Tips and Tricks of Teaching
By Grace Coleman
After having an involvement in the ACEing Autism program, a group that helps teach autistic children how to play tennis. Since I was 10 or 11, I’ve steadily become better at understanding the best ways to communicate information, and explain tennis demos in a way that is clear enough for participants to be cognizant of. My younger cousin, Jackson, suffers from spinal muscular atrophy, and being around him through various formative points of my life has helped my patience and communication skills develop considerably. In an idealistic world, we wish our speaking skills were so over-developed to a point where we would only need to say things once. However, this is not an idealistic world, and frankly our individual differences help shape what makes us interesting to ourselves, and to other people. Yet, we sometimes forget how beautiful these separations are, and we can become frustrated when people don’t immediately process what we tell them.
While most everyone takes in information differently, people on the spectrum tend to have an impaired processing speed, making schools catered to autistic students which is a great benefit to their learning process. So many of us, as volunteers, are able to see this and often be nervous as to our own teaching skills, worrying that we may not be able to share information with participants coherently. However, though years and thousands of hours are not something most of us have, we instead have an equally, if not even larger benefit; our age.
Though things separate us mentally, we understand much of the way that moments can feel when certain things happen: frustration when we miss a shot, pride when we make one, and happiness when we notice people being proud of us. My goal in this article is too impart on you a few tips in order to help you improve your teaching ability in order to bring out some of these more positive emotions. As a reminder, what works for me isn’t going to always work for you, so all I can do is tell you what I’ve learned.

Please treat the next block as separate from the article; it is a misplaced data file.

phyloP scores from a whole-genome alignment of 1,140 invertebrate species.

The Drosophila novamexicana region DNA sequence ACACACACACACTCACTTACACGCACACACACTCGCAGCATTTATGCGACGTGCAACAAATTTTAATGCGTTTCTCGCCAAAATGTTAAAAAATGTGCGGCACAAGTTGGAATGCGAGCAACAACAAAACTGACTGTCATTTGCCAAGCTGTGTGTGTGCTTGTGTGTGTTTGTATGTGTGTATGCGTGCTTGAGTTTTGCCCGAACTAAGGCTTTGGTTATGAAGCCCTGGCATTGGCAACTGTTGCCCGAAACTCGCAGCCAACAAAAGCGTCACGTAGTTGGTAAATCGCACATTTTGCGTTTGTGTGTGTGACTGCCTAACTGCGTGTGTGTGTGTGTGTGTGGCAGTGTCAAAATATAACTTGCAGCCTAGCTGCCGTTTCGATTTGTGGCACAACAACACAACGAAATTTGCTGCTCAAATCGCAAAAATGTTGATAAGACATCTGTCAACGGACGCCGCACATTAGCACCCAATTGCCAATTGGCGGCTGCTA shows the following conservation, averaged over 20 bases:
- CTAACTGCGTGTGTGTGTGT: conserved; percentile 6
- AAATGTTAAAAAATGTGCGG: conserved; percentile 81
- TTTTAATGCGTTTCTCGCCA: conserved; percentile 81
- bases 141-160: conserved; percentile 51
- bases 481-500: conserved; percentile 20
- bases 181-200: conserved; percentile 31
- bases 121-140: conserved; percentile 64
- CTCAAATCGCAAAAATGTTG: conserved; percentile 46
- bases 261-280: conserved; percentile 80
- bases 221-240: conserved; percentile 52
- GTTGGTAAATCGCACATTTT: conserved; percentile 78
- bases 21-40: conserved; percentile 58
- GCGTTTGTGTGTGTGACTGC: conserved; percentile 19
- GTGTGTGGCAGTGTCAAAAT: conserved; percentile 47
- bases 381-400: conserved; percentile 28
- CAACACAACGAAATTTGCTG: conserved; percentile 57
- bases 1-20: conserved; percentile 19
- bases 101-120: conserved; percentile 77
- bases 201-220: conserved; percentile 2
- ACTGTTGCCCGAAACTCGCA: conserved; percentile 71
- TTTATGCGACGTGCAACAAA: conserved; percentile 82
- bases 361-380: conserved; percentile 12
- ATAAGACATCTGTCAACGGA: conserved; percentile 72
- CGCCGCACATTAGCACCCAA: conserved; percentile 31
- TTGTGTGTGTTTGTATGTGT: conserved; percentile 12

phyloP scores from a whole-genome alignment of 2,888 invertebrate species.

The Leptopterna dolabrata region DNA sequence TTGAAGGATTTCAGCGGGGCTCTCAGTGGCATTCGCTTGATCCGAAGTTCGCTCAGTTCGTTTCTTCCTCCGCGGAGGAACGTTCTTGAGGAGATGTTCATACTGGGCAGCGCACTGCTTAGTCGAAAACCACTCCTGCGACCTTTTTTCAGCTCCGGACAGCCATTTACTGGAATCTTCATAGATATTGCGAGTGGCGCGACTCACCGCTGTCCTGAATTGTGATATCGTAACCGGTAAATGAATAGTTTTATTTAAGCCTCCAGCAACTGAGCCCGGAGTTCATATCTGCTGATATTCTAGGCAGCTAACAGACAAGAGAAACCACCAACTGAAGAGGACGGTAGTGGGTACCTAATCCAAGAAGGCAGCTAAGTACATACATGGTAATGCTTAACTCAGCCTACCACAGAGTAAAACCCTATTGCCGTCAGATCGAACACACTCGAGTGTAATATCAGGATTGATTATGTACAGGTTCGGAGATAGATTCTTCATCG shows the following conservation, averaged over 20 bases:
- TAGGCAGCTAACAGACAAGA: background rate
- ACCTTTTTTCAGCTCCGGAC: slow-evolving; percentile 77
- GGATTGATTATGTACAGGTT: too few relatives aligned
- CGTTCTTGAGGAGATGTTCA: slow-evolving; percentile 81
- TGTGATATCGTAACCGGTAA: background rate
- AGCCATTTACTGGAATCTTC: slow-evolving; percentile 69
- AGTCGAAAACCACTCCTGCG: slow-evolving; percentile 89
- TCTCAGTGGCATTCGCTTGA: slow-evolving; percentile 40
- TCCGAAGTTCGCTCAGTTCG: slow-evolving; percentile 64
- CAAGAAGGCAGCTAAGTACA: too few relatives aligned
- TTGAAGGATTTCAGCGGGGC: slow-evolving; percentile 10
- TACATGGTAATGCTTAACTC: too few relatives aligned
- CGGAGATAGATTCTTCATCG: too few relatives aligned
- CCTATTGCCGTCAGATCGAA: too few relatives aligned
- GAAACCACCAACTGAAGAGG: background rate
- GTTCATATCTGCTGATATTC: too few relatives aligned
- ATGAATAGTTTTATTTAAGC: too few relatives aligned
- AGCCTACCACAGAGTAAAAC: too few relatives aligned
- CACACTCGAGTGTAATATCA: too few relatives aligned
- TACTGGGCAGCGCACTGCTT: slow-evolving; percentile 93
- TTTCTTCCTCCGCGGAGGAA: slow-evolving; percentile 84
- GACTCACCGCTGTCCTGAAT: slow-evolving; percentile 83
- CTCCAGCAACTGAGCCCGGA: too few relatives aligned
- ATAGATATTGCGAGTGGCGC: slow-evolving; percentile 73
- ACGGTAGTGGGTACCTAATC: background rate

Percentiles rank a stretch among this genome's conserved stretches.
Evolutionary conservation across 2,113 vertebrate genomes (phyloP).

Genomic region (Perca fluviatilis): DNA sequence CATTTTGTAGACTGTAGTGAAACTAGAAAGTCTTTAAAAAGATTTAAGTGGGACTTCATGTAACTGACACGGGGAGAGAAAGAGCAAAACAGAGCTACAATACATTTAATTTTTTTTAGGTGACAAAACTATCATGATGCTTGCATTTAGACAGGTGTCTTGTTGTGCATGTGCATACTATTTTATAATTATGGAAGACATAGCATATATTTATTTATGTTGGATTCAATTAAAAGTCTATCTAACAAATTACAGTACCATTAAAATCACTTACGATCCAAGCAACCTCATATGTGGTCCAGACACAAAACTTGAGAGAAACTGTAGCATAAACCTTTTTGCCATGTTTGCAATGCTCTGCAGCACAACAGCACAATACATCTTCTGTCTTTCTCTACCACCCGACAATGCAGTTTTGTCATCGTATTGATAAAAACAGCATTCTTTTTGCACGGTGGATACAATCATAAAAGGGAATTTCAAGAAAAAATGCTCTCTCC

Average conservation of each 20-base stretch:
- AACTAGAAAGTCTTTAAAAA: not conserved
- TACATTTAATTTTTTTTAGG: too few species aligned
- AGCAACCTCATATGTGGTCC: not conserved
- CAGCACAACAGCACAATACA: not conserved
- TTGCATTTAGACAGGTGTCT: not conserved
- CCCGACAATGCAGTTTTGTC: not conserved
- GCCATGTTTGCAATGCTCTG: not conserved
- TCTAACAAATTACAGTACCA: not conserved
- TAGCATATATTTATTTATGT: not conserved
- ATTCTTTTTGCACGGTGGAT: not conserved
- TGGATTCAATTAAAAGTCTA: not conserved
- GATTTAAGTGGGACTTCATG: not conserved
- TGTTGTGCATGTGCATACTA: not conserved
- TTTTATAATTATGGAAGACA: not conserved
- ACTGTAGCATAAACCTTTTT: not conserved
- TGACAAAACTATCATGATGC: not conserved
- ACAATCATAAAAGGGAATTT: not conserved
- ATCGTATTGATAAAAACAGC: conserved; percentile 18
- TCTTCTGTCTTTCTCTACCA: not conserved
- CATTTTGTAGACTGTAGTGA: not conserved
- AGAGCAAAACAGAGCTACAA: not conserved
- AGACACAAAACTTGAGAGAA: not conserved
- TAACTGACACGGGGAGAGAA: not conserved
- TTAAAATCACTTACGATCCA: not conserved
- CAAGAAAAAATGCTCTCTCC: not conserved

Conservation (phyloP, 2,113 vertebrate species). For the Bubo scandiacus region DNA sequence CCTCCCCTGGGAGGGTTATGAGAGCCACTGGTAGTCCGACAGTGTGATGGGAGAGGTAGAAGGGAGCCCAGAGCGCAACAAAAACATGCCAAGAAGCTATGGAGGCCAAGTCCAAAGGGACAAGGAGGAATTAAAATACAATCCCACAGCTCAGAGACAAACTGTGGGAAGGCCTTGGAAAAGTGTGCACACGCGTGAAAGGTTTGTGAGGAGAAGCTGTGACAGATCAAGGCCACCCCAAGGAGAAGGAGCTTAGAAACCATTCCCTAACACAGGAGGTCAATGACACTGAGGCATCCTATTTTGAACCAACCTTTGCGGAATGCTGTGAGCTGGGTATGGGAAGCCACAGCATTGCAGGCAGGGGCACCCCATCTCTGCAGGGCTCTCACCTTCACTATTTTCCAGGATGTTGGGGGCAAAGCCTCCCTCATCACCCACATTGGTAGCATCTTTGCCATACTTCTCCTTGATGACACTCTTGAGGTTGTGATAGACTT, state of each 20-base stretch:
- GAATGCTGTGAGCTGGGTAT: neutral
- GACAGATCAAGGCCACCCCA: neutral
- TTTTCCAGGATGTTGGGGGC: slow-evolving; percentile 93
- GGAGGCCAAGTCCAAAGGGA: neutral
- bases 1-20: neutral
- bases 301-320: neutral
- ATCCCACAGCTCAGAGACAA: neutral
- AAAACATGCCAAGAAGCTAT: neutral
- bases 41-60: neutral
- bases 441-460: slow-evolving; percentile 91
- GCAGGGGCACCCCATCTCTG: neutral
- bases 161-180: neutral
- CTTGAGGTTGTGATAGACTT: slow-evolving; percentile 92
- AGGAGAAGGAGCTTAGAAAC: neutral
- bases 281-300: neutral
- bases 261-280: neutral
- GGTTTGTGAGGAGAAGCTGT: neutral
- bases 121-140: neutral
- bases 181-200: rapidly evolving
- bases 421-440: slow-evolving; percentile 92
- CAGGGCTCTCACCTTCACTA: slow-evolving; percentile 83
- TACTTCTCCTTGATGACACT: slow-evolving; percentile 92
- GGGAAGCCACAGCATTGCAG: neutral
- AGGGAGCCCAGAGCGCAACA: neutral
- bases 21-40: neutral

Persistence can be difficult at times, especially when it comes to repeating words, sentences or information. Sometimes when speaking to our friends or family, we may feel as if no one is listening to us or that they deem our words as invaluable. It’s a difficult feeling to overcome but a necessary one, especially when having a conversation with someone on the spectrum. It’s important to remember that they are not consciously ignoring your words, rather having difficulty understanding. When you see your student seem to lose focus, or notice their eyes begin wandering, it’s key to immediately bring their focus back in a gentle way. Perhaps tap their shoulder or repeat their name a few times until they refocus, and continue to enunciate your words. You may have to repeat sentences a few times, not because they didn’t hear you, but simply because they haven’t had time to process.
Patience is an essential part of working with anyone, especially autistic students as it may take them longer than the average individual. Give them time on their shots and be sure to repeat tips before and after every ball. Remember to vocalize praise and stay positive when they miss, as consistent help is so important. Continue to watch them and make sure they stay focused. You’re certainly on your way to successful teaching!
In the end, progress can always be slow. As you are expressing positivity verbally, direct contact and clear body language, also make sure you are also being kind. It makes me feel incredibly happy to be able to contribute to the community, even if in a small amount. Remember that these kids are just like you. Treat them the same way you would your friends, just with extra attention and tolerance. Most importantly, enjoy making new friends and have fun doing what you love!